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Constipation in Dogs

By: Dr.Bari Spielman

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Constipation is infrequent, incomplete, or difficult defecation with passage of hard or dry feces. Constipation is sometimes used interchangeably with obstipation, which is intractable constipation where defecation becomes impossible. It may cause great distress and pain.


  • Dietary
  • Environmental
  • Drugs/Medications
  • Painful defecation
  • Mechanical obstruction (physical blockage)
  • Neurologic disease
  • Metabolic and Endocrine diseases

    What to Watch For

  • Straining to defecate and passing a small amount of feces or none at all
  • Hard, dry feces
  • Infrequent defecation
  • Small amount of liquid feces produced after prolonged straining
  • Occasional vomiting
  • Lack of appetite
  • Depression


    The diagnosis is usually made by a supportive history and physical examination findings. However, there are many tests that may also help. The following is a list of the most common tests that your veterinarian may recommend:

  • Baseline blood tests to include a complete blood count (CBC), biochemical profile, and urinalysis
  • Abdominal radiographs (X-rays)
  • Abdominal ultrasound


    There are several things your veterinarian might recommend to treat your dog with constipation symptomatically, prior to instituting a full diagnostic work up.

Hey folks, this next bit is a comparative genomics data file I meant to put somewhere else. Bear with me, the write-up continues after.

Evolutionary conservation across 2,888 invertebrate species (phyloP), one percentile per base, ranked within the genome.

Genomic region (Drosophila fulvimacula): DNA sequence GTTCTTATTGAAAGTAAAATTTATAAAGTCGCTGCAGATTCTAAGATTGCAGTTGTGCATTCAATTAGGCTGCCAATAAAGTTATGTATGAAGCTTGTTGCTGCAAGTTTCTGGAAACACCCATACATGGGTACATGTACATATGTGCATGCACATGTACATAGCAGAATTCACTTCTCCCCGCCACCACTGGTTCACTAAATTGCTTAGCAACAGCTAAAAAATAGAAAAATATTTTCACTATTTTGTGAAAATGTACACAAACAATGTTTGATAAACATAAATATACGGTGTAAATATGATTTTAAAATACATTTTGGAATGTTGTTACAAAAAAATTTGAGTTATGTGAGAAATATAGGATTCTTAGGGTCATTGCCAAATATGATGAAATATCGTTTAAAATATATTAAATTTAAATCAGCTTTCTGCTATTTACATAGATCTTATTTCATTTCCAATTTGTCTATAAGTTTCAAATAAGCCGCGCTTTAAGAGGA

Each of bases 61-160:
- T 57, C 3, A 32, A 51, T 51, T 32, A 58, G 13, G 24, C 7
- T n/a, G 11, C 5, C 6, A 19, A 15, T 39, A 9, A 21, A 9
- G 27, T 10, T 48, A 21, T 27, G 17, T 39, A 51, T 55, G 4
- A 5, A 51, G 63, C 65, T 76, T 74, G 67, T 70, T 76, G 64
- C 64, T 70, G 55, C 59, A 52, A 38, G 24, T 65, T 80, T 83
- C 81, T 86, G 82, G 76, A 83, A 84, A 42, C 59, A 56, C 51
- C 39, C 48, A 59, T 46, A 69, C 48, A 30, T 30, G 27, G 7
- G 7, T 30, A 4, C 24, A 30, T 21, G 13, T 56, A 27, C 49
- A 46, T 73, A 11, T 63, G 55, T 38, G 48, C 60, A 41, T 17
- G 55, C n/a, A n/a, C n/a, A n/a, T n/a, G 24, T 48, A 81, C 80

• If an underlying cause has been identified, remove it if possible.

  • Discontinue any medications that may cause constipation. Your veterinarian will advise.

  • Alter the diet to include bulking agents such as methylcellulose, bran, or pumpkin.

  • Promote frequent exercise.

  • If a dog is severely impacted and/or dehydrated, it may be necessary to hospitalize for fluids, enemas, and possible manual removal of feces, which often necessitates general anesthesia.

    Home Care

    Your veterinarian may recommend some treatments at home. These may include:

  • The use of lubricants, suppositories or laxatives

  • Warm, soapy water enemas. Do not use over-the-counter enemas unless directed by your veterinarian. Some may be toxic to your dog.

  • Abdominal palpation. Owners of chronically constipated dogs may be taught to palpate their dog's colon abdominally to detect constipation before it progresses to obstipation.

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